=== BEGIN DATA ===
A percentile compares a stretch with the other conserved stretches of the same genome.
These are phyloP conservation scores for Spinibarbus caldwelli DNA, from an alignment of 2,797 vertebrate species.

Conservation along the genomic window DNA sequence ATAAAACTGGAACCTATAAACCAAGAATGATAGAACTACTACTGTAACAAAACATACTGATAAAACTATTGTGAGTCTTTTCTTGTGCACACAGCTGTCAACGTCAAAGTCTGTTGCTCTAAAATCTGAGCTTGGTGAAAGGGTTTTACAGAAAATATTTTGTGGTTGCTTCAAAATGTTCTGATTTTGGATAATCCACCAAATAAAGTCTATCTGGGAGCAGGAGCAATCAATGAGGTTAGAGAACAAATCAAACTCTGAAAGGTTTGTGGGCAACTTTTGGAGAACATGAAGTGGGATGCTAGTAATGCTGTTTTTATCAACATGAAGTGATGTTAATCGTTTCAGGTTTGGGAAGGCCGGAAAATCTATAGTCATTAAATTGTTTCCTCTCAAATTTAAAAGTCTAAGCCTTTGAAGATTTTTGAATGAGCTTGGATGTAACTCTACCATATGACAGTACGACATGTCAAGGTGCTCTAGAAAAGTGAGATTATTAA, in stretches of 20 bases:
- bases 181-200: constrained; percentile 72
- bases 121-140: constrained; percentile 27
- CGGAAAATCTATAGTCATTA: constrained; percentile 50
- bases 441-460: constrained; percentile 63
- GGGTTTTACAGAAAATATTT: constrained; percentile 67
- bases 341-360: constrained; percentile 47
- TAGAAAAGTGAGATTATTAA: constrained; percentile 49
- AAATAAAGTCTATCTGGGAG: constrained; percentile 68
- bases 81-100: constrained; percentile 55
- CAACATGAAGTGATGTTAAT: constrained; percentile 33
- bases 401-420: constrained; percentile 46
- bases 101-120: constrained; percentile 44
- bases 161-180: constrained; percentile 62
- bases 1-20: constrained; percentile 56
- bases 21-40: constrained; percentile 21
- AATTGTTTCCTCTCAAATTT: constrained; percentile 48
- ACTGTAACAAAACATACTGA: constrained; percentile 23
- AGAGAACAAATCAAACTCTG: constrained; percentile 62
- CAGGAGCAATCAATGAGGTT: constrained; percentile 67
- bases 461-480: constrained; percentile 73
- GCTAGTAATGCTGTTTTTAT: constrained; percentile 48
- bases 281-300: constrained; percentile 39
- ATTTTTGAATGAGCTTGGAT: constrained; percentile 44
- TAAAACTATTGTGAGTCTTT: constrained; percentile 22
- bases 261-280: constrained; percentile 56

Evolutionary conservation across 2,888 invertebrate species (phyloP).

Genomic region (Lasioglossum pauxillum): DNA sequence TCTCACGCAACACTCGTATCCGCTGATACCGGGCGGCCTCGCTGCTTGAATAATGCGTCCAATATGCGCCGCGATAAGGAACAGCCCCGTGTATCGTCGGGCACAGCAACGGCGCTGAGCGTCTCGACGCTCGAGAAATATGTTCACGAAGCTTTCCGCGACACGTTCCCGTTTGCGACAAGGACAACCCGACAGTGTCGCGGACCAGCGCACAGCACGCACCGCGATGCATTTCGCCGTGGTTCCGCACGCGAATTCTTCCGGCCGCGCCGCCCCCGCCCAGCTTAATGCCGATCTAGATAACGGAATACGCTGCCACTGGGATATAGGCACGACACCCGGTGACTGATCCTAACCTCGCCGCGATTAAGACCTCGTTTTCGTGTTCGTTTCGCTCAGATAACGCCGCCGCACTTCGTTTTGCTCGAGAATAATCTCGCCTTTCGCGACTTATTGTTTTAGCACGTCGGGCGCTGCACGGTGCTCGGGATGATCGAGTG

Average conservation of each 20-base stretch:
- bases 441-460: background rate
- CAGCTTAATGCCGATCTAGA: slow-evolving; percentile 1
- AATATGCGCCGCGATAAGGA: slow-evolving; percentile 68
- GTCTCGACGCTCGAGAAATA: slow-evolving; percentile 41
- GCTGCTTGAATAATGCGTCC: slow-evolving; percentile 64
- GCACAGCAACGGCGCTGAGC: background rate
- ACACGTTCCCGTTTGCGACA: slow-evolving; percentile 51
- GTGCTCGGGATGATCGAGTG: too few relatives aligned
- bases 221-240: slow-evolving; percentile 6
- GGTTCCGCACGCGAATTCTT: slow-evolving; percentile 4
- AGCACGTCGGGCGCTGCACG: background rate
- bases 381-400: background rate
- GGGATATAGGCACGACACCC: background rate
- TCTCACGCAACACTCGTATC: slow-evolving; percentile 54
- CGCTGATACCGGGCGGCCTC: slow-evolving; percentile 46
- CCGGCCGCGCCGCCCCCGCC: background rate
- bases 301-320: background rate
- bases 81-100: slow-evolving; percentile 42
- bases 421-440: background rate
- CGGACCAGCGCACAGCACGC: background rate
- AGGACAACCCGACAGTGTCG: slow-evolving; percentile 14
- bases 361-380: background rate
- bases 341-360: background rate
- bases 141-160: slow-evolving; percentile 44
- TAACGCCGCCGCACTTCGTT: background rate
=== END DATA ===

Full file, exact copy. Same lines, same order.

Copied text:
A percentile compares a stretch with the other conserved stretches of the same genome.
These are phyloP conservation scores for Spinibarbus caldwelli DNA, from an alignment of 2,797 vertebrate species.

Conservation along the genomic window DNA sequence ATAAAACTGGAACCTATAAACCAAGAATGATAGAACTACTACTGTAACAAAACATACTGATAAAACTATTGTGAGTCTTTTCTTGTGCACACAGCTGTCAACGTCAAAGTCTGTTGCTCTAAAATCTGAGCTTGGTGAAAGGGTTTTACAGAAAATATTTTGTGGTTGCTTCAAAATGTTCTGATTTTGGATAATCCACCAAATAAAGTCTATCTGGGAGCAGGAGCAATCAATGAGGTTAGAGAACAAATCAAACTCTGAAAGGTTTGTGGGCAACTTTTGGAGAACATGAAGTGGGATGCTAGTAATGCTGTTTTTATCAACATGAAGTGATGTTAATCGTTTCAGGTTTGGGAAGGCCGGAAAATCTATAGTCATTAAATTGTTTCCTCTCAAATTTAAAAGTCTAAGCCTTTGAAGATTTTTGAATGAGCTTGGATGTAACTCTACCATATGACAGTACGACATGTCAAGGTGCTCTAGAAAAGTGAGATTATTAA, in stretches of 20 bases:
- bases 181-200: constrained; percentile 72
- bases 121-140: constrained; percentile 27
- CGGAAAATCTATAGTCATTA: constrained; percentile 50
- bases 441-460: constrained; percentile 63
- GGGTTTTACAGAAAATATTT: constrained; percentile 67
- bases 341-360: constrained; percentile 47
- TAGAAAAGTGAGATTATTAA: constrained; percentile 49
- AAATAAAGTCTATCTGGGAG: constrained; percentile 68
- bases 81-100: constrained; percentile 55
- CAACATGAAGTGATGTTAAT: constrained; percentile 33
- bases 401-420: constrained; percentile 46
- bases 101-120: constrained; percentile 44
- bases 161-180: constrained; percentile 62
- bases 1-20: constrained; percentile 56
- bases 21-40: constrained; percentile 21
- AATTGTTTCCTCTCAAATTT: constrained; percentile 48
- ACTGTAACAAAACATACTGA: constrained; percentile 23
- AGAGAACAAATCAAACTCTG: constrained; percentile 62
- CAGGAGCAATCAATGAGGTT: constrained; percentile 67
- bases 461-480: constrained; percentile 73
- GCTAGTAATGCTGTTTTTAT: constrained; percentile 48
- bases 281-300: constrained; percentile 39
- ATTTTTGAATGAGCTTGGAT: constrained; percentile 44
- TAAAACTATTGTGAGTCTTT: constrained; percentile 22
- bases 261-280: constrained; percentile 56

Evolutionary conservation across 2,888 invertebrate species (phyloP).

Genomic region (Lasioglossum pauxillum): DNA sequence TCTCACGCAACACTCGTATCCGCTGATACCGGGCGGCCTCGCTGCTTGAATAATGCGTCCAATATGCGCCGCGATAAGGAACAGCCCCGTGTATCGTCGGGCACAGCAACGGCGCTGAGCGTCTCGACGCTCGAGAAATATGTTCACGAAGCTTTCCGCGACACGTTCCCGTTTGCGACAAGGACAACCCGACAGTGTCGCGGACCAGCGCACAGCACGCACCGCGATGCATTTCGCCGTGGTTCCGCACGCGAATTCTTCCGGCCGCGCCGCCCCCGCCCAGCTTAATGCCGATCTAGATAACGGAATACGCTGCCACTGGGATATAGGCACGACACCCGGTGACTGATCCTAACCTCGCCGCGATTAAGACCTCGTTTTCGTGTTCGTTTCGCTCAGATAACGCCGCCGCACTTCGTTTTGCTCGAGAATAATCTCGCCTTTCGCGACTTATTGTTTTAGCACGTCGGGCGCTGCACGGTGCTCGGGATGATCGAGTG

Average conservation of each 20-base stretch:
- bases 441-460: background rate
- CAGCTTAATGCCGATCTAGA: slow-evolving; percentile 1
- AATATGCGCCGCGATAAGGA: slow-evolving; percentile 68
- GTCTCGACGCTCGAGAAATA: slow-evolving; percentile 41
- GCTGCTTGAATAATGCGTCC: slow-evolving; percentile 64
- GCACAGCAACGGCGCTGAGC: background rate
- ACACGTTCCCGTTTGCGACA: slow-evolving; percentile 51
- GTGCTCGGGATGATCGAGTG: too few relatives aligned
- bases 221-240: slow-evolving; percentile 6
- GGTTCCGCACGCGAATTCTT: slow-evolving; percentile 4
- AGCACGTCGGGCGCTGCACG: background rate
- bases 381-400: background rate
- GGGATATAGGCACGACACCC: background rate
- TCTCACGCAACACTCGTATC: slow-evolving; percentile 54
- CGCTGATACCGGGCGGCCTC: slow-evolving; percentile 46
- CCGGCCGCGCCGCCCCCGCC: background rate
- bases 301-320: background rate
- bases 81-100: slow-evolving; percentile 42
- bases 421-440: background rate
- CGGACCAGCGCACAGCACGC: background rate
- AGGACAACCCGACAGTGTCG: slow-evolving; percentile 14
- bases 361-380: background rate
- bases 341-360: background rate
- bases 141-160: slow-evolving; percentile 44
- TAACGCCGCCGCACTTCGTT: background rate